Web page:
Politics and the 24 Hour Media Culture: The War of the Words

by Caela

Throughout the years, we saw how the face of politics evolved in the face of globalization and the 24 hour scrutiny of the media. The politics of the 21st century is as much about presentation as about policies and platforms. It became necessary for politicians not only to be running under good policies and platform but also on propaganda; charisma, grace under pressure, communication skills, the ability to put up with 24 hours a day and seven days a week scrutiny, and the ability to play the politics of the international stage became indispensable qualities. In the wake of the 24-hour media culture, everything is on the record: every word, every bill, every controversy, every move or setback or progress, every decision and indecision is scrutinized or criticized.

Masters of communication, charisma, presence, centrism, action and conviction, they are the new breed of politicians dominating the international political stage. The wake of 24 hours of coverage has placed politics and politicians in the eyes of continuous scrutiny no longer merely in the areas of policies, leadership kills and decisions but on their personal life as well. Never in the world’s history had both the private and public lives of public figures became more public and open to scrutiny by the press and publicly dissected by publications, blogs and online forums. And yet, never in the history of the world were the tough questions often placed to one side and that the media’s commitment to truth is tainted by its biases as character-assassination, slander, mockery, moral pissing and criticism becomes its most favorite sports. Thus the ability to deal with the media had been an integral — if not essential — part of the qualities needed to succeed in today’s politics.

They say the battles of World War II were fought not in battle fields but in secret rooms by mathematicians, cryptographers and cryptanalysts. I guess it is now fitting to say that the real wars of our age are fought in newsrooms and broadcasts. During World War II, the most important weapon was secret communication (cryptography). Now, the most important weapon is public communication (mass media). The war in Iraq may have been won militarily but lost in the newsrooms and broadcasts as citizens of the Allied Forces repeatedly called upon the resignation of their leaders and withdrawal of their troops. And most Governments of the Allied Forces have lost their case for the justification of the war not against its people but the liberal media.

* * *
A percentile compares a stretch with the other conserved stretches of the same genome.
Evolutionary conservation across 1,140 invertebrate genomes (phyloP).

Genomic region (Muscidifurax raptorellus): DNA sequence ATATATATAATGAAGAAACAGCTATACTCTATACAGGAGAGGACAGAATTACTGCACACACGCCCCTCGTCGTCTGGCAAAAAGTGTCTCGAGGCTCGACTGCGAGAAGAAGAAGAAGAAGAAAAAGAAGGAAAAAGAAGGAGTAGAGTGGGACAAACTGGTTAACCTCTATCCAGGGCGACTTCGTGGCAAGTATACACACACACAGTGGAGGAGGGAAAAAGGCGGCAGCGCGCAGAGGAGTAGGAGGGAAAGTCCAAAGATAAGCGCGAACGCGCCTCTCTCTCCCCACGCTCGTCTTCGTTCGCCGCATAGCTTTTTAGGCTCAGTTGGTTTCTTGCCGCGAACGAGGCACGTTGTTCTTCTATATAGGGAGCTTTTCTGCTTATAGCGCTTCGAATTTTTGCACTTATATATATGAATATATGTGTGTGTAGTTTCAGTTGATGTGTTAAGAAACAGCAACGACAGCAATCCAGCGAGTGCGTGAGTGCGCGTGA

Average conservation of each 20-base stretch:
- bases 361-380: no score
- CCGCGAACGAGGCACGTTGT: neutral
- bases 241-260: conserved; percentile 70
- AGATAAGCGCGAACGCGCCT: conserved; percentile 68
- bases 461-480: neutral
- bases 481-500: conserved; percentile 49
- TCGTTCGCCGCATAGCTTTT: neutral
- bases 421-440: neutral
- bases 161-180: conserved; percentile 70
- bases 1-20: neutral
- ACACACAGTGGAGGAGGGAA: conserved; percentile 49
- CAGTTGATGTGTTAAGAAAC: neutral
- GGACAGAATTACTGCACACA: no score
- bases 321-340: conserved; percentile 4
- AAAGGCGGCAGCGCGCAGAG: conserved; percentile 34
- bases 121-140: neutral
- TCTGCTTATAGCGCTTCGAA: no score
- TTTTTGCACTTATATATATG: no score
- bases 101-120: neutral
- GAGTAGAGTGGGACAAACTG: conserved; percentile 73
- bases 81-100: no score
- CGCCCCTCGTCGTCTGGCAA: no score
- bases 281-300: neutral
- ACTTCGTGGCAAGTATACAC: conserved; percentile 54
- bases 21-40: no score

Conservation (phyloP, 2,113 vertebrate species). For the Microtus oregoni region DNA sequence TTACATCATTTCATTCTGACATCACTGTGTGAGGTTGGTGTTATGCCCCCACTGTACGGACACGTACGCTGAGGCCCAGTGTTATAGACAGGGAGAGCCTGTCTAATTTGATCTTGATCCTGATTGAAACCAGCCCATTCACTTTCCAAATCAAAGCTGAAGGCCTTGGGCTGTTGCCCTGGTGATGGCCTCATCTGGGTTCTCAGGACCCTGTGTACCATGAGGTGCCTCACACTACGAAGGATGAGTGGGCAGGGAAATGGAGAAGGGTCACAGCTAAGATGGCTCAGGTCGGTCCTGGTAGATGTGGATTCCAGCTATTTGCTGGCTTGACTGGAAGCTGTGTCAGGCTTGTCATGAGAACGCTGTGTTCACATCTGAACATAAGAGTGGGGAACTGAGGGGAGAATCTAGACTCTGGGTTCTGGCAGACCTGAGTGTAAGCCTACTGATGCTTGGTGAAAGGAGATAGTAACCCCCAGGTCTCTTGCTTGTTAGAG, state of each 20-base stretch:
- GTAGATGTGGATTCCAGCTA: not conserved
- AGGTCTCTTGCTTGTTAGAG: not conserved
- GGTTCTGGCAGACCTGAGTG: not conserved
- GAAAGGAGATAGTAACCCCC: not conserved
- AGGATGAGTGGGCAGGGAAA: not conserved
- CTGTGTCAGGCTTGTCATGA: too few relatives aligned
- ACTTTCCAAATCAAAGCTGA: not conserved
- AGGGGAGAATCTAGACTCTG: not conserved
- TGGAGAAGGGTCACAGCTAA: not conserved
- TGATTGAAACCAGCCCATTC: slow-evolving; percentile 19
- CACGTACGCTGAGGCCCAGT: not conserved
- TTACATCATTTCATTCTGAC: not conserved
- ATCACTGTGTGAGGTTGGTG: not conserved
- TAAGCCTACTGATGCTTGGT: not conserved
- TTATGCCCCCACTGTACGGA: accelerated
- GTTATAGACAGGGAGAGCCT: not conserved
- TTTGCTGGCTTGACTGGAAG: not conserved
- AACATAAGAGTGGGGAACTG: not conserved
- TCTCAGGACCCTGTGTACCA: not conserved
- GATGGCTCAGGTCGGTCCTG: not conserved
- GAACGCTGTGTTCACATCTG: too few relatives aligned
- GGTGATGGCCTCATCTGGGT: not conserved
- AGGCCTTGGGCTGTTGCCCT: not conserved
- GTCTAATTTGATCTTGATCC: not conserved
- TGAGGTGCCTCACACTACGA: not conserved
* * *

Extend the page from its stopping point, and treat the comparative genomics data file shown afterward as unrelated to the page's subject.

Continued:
Today’s media no longer demands us to ask the important question but rather makes us listens to what they think we should think, imposing views and opinion to the general population. And we all seem vulnerable against the glint of their pens, the flashes of their cameras and the powers of their microphones — they can build and destroy reputations in an instant, turn the population against any law or office or belittle and discredit any progress being made. And as lawmakers cast around for shield against their power, the Right of Reply Bill emerges. Yet even if it seem that this can easily be won in the august halls of the legislative bodies, we see the fight being taken into the newsrooms, newspaper pages and blogs.

>>Right of Reply Bill in the Philippines
>>Read the Unified Statement of the Philippine Press

Politics and Media share a lot of things in common and the rules in surviving both camp is tough. And the stark difference is this: one group asked us to place them there, elected as either our leader or representative or both, while the other made their own way there. But both claim to represent the people’s trust and interests.

In this time and age, who are the real bullies who taunt and provoke but cry oppression when taken to the task of their cruelty? Who will stand up to their convictions in the face of being at the receiving end of their own weapons? Who often take the consequences of their actions calmly and responsibly and who are often kicking and screaming and making lame excuses?

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Comments
One Response to “Politics and the 24 Hour Media Culture: The War of the Words”
  1. A well meaning troll says:

    Very well said.. I come from the Philippines and have heard of the proposed right of reply bill.. and the some of the arguments of its critics.. I’m surprised that there are very few non-media or non-politicians actually airing their opinions about this bill.. or even debating about it online.. Neither the News Media or The Government have full control of the Internet.. It’s good to see someone sharply pointing out the flaws of Media alongside Politics.

    I support neither the Politicians nor the Media in this issue..

    Politicians should be focusing on passing bills that promote the economy and the nation.. a global economic flux is looming and they’re passing a bill to protect their reputation and to filibuster via media??

    And the Media has progressively grown more rabid and somewhat cunning.. Sure they’ve also printed the letters from the affected individuals or follow-up articles, but it’s usually printed in page 99 of section Z, or some other remote part of the paper readers cannot be bothered with.. The Media will espouse, discuss and air talks about Ethical Media.. but really, will junking this bill render and keep Media Ethics as something merely academic?

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